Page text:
Jamie Gibson, chaplain at the Clark County Sheriff's Office, was one of the community members who attended the training this week. He said the need for more peer recovery was one of the most important parts of the conversation, saying it makes a difference when those in recovery are empowered to help others and make decisions about treatment plans.

He is recovering from drug and alcohol addiction himself, and he has been sober for about five years. He abused drugs and alcohol for years, and he was in and out of the Clark County jail. As he was recovering, he started volunteering at the jail, and he was hired as the chaplain earlier this year.

"We're at the table making the decisions along with [others]," he said. "I just think that's probably the best takeaway I got from it. People are starting to realize how important that is for recovery."

Gibson said he wants to continue discussions about the gaps between probation, corrections and healthcare providers so "we all network, we're all on the same page and start focusing on some real treatment plans." Transitional and halfway housing for those in recovery is lacking in the community, and changing zoning for residential services can pose challenges, he said.

"As a community, we're at a point where we need it, but there's an 'I don't want it in my backyard' mentality," he said. "That's what the problem is. These guys get out of jail with a bag on their back with court papers and whatever they've accumulated over their stay in the Clark County jail, but they are just being released into Clark County with nowhere to go."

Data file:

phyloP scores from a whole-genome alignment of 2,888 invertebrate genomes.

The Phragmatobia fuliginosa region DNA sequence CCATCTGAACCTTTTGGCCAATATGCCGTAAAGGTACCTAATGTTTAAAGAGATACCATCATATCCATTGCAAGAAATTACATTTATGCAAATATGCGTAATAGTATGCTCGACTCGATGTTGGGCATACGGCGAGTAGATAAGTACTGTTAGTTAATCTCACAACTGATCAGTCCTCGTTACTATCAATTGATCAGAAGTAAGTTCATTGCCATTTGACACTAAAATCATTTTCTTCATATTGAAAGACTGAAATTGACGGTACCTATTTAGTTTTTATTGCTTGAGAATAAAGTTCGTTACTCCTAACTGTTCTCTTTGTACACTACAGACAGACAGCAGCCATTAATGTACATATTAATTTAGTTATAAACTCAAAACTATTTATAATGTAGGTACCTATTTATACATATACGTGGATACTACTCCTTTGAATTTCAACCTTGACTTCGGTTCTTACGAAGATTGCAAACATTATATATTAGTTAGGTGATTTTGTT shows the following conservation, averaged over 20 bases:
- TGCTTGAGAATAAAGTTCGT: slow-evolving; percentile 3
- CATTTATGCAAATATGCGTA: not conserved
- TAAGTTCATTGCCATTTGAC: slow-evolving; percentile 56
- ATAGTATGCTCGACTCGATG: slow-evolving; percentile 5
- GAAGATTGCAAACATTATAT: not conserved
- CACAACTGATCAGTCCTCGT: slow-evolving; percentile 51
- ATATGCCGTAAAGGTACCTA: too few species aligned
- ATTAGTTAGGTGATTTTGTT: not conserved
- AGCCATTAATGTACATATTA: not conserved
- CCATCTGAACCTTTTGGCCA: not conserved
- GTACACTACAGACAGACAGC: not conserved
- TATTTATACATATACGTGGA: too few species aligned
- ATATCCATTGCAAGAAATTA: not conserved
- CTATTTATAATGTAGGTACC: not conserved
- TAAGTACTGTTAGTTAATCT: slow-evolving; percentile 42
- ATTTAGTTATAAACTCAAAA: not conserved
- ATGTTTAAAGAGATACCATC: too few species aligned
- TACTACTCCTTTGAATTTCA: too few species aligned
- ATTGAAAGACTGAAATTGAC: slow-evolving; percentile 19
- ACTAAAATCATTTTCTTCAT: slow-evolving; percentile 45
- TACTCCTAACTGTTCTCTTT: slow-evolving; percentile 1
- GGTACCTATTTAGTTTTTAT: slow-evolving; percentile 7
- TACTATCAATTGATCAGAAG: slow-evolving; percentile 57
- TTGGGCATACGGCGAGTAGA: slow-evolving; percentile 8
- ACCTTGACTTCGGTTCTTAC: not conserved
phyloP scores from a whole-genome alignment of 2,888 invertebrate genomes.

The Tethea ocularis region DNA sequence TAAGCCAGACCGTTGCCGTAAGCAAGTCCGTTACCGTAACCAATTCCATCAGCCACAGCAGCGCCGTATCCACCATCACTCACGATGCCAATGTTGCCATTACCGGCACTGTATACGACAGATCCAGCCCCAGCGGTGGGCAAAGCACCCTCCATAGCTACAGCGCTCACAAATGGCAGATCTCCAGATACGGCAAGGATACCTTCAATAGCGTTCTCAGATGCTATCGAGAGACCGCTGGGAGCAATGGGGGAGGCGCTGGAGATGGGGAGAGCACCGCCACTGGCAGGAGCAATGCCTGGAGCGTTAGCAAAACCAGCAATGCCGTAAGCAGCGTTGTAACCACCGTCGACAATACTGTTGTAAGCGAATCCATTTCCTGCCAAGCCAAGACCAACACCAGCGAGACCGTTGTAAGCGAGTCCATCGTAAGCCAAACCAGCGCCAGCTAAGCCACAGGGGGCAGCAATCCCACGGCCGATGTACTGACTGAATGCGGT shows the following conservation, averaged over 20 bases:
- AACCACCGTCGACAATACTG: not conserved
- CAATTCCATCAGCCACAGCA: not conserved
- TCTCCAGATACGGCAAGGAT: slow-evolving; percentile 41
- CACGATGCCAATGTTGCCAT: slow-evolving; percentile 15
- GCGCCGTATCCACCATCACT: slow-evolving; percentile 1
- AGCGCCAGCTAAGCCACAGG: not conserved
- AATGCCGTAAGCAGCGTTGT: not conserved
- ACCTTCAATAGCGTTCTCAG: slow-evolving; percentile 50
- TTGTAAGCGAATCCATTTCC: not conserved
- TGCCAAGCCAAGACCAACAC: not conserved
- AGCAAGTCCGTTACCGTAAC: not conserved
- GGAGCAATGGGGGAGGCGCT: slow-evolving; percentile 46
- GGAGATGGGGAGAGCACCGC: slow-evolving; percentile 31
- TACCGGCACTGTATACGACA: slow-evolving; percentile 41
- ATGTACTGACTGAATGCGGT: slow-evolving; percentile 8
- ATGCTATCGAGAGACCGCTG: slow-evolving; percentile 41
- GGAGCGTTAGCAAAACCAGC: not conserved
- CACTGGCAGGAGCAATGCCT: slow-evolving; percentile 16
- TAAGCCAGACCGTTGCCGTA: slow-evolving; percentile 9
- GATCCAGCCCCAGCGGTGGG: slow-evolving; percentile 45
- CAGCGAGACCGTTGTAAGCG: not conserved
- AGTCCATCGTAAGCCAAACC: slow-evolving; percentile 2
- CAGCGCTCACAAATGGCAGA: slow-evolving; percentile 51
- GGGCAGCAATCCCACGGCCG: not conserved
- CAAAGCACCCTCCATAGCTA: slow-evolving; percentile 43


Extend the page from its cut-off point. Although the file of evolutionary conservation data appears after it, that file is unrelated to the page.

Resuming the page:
Dr. Kevin Burke, retired physician and former Clark County health officer, also attended this week's training. While evidence shows that those who go through recovery programs have the best chances of successfully getting off and staying off of drugs, these kinds of longterm recovery programs can be difficult to develop due to stigmas attached to addiction, he said.

"The goal is to get these people off drugs and healthy and employed, because it's tough for a drug addict to hold down a job and not get fired," he said.

One of the conversations was about potential protocols that could assist community members in the recovery process, including intake forms that could be shared between agencies so that people are not filling out form after form at different organizations, according to Woodworth-Hill.

She said this week's workshops were a big step in "knitting our community and providers together," particularly since probation officers were sitting next to hospital staff and representatives from LifeSpring to discuss the development of a ROSC. Another Clark County CARES discussion is planned for Sept. 18 at the Jeffersonville Police Department.

"I saw people interested in hearing what others were doing, and I saw people sharing what they were doing," Woodworth-Hill said. "I saw people realizing that their piece of the puzzle is only a piece of the puzzle, and they could be stronger if able to network a little greater, and in that networking, we could do more."